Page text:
Controversy surrounding school-age interns working illegal overtime at Foxconn, a key supplier to Apple, the US iPhone maker, is fuelling concerns that many more companies could be exposed to reputational damage and legal challenges for using child labour.
Exclusive: Nearly 4 Million Bitcoins Lost Forever, New Study Says
Jeff John Roberts and Nicolas Rapp – Fortune
Just as gold bars are lost at sea or $100 bills can burn, bitcoins can disappear from the Internet forever. When all 21 million bitcoins are mined by the year 2040, the actual amount available to trade or spend will be significantly lower.
Julius Baer chief quits suddenly for Pictet; Boris Collardi’s unexpected move to Geneva rival highlights Swiss banking competition
Ralph Atkins in Zurich and Martin Arnold in Paris – FT
Swiss private banking has been rocked by the defection of the high profile chief executive of Zurich’s Julius Baer to Geneva-rival Pictet as the industry scrambles to win the business of the world’s rich.
Hedge-Fund Platforms Fear Bitcoin Is a Fad Like Tamagotchi
Suzy Waite and Nishant Kumar – Bloomberg
Platforms are turning down cryptocurrency funds as clients; Mirabella, Brooklands, Privium have all had meetings recently
Bitcoin’s march toward respectability faces another hurdle as hedge-fund platforms reject the overtures of firms trading cryptocurrencies.
Exchanges, OTC and Clearing
TMX Group Provides Update Regarding Regulatory Engagement
TMX Group, owner and operator of CDS, Canada’s equities and fixed income clearing house, today provided an update on the engagement with the Canadian Securities Administrators (CSA), an umbrella organization of Canada’s provincial and territorial securities regulators, regarding the clearing of securities of issuers with marijuana-related activities in the U.S. This is a complex matter which touches multiple aspects of Canada’s capital market system, and as such requires close examination and careful consideration.
Intercontinental Exchange – NYSE Group Announces 2018, 2019 and 2020 Holiday and Early Closings Calendar
NYSE Group announced today the 2020 holiday calendar and early closing dates for its cash equity markets: New York Stock Exchange, NYSE American and NYSE Arca Equities, as well as NYSE American Options, NYSE Arca Options and NYSE Bonds markets. The previously-announced 2018 and 2019 holiday and early closing dates are also included below.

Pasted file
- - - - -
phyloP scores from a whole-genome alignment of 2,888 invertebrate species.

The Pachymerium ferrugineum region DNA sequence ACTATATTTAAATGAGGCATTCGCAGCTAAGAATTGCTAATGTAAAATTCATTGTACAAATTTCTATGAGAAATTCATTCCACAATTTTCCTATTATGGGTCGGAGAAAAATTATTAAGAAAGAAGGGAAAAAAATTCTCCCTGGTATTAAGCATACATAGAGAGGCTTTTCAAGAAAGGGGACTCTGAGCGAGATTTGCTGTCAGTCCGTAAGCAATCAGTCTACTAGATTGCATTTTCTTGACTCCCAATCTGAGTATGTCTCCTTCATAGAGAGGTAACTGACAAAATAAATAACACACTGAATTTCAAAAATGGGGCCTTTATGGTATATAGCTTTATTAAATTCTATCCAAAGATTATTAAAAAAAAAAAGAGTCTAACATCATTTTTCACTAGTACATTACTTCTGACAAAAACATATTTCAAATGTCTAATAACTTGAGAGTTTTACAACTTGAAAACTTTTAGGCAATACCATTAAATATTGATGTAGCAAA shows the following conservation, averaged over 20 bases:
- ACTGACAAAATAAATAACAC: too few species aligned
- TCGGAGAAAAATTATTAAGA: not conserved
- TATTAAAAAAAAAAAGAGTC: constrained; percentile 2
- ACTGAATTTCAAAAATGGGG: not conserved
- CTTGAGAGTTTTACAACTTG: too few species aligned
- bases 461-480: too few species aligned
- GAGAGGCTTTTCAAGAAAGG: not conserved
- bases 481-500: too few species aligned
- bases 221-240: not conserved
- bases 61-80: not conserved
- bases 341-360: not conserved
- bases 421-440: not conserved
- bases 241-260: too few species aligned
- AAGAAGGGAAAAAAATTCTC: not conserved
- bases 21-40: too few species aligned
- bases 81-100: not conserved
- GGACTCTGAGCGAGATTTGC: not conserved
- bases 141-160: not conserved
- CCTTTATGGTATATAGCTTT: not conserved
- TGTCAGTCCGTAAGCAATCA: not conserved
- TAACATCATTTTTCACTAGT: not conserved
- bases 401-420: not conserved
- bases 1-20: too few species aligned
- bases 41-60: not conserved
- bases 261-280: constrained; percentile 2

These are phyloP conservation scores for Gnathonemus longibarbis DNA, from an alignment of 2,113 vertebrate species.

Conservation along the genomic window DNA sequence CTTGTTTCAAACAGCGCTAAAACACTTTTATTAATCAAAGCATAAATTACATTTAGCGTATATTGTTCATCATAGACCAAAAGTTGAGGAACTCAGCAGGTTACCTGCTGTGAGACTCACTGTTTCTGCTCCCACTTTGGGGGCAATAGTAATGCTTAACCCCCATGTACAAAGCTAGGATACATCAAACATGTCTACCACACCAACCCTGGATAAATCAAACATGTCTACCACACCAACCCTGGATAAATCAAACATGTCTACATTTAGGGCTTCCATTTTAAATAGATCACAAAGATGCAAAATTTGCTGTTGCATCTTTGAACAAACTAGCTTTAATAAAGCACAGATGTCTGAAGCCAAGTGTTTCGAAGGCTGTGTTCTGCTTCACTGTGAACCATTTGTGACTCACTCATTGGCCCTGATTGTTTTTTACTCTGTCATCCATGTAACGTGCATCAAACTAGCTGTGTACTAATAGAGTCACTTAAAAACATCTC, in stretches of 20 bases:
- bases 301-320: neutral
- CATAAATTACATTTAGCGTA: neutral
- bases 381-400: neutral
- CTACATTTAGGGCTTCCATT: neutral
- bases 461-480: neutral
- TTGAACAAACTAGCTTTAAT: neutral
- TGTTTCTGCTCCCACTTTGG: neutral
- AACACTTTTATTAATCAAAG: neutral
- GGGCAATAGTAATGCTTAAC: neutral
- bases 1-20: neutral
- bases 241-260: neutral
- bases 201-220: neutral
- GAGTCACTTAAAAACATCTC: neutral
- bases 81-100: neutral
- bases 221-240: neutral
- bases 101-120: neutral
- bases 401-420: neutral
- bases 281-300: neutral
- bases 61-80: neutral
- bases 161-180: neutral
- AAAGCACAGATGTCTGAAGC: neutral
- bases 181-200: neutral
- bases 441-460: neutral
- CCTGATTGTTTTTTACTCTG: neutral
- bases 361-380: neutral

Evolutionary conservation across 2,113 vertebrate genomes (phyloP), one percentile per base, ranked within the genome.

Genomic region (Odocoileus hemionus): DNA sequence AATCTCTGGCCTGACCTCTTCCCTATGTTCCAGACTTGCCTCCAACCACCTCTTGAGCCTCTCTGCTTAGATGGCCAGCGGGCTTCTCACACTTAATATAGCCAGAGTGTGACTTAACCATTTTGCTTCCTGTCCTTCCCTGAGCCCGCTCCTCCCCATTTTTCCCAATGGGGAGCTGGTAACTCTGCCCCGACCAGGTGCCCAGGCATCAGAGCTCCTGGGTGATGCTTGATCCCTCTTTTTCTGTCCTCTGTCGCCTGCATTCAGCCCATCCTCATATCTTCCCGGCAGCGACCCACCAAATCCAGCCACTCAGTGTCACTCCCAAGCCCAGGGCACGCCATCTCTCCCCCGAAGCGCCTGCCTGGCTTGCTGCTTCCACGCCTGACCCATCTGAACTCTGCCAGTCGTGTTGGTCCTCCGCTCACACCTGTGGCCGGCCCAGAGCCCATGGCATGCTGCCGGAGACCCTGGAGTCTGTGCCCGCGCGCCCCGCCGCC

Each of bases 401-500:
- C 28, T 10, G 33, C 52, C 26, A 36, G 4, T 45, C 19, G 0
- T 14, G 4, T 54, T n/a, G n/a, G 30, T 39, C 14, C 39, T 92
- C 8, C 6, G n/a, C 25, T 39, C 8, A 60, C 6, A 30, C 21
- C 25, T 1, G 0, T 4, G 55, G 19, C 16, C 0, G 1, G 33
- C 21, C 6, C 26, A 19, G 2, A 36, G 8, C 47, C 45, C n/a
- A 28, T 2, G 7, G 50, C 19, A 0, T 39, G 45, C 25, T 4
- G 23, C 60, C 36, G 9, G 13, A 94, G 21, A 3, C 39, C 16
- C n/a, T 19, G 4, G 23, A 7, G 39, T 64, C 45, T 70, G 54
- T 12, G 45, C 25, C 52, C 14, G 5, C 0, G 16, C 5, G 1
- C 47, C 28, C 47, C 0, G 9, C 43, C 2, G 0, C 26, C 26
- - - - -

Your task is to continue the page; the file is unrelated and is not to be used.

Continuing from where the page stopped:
Clearing is not something we need to own – Cboe
Louisa Chender – Global Investor Group
US exchange Cboe Global Markets has said it could leverage existing clearing infrastructures in order to create new clearing opportunities in Europe. According to John Deters, chief strategy officer of Cboe, the group is “open in terms of clearing”. He claims that working with other European clearing houses would allow the group to concentrate on the benefits of the products.
Investment Bankers Are Hard to Replace With Robots, Nordea Says
Kati Pohjanpalo – Bloomberg
Not all bankers need to fear the march of the robots. Nordea Bank AB, which last month said it will need to cut 6,000 jobs as part of a process to become a more digital firm, is now offering some insight into who’s likely to be hardest hit.
Amazon Plays Catch Up in a Corner of the Cloud Where It Lagged
Dina Bass – Bloomberg
Amazon.com Inc.’s cloud unit dominates the market for computing power delivered over the internet. But there’s one area where it has lagged: artificial intelligence tools that let customers parse data, understand speech and recognize images without buying their own expensive machinery.
Bitcoin soars above $9,000 to new record high
Frank Chaparro – Business Insider
The price of bitcoin, the scorching-hot cryptocurrency, soared above $9,000 a coin for the first time early Sunday morning; Bitcoin was trading at an all-time high of $9,481 a coin Sunday afternoon, according to data from Markets Insider; Billionaire businessman Mark Cuban told Business Insider the price of bitcoin will continue to rise as long as it continues to act more as a collectible than a currency.
Bitcoin’s impressive march into record territory continued Sunday afternoon.
****SD: WSJ here.
Fake Americans Dominated the Net-Neutrality Debate
Eric Levitz – NY Magazine
Americans do not want internet service providers (ISPs) like Comcast and Verizon controlling what websites they can see, or how quickly they can load them. When pollsters ask U.S. voters whether they support net neutrality — regulations that require ISPs to treat all web traffic equally — a large bipartisan majority answers in the affirmative.
CFPB Official Sues Trump Administration Over Agency Leadership; Leadership contest is the latest battle to control agency’s direction
Yuka Hayashi – WSJ
An Obama-era official at the Consumer Financial Protection Bureau sued the Trump administration on Sunday night to block budget director Mick Mulvaney from taking control of the agency.
Richard Cordray’s Political Stunt; Democrats pretend that the Consumer Financial Protection Bureau is its own branch of government.
The Editorial Board – WSJ
The Trump Administration ducked a fight with Richard Cordray by letting him quit rather than fire him for cause. So much for conciliation. The Consumer Financial Protection Bureau director on Friday provoked a bureaucratic brawl, and a fight over proper legal authority, by appointing his own replacement.
Battle for Control of Consumer Agency Heads to Court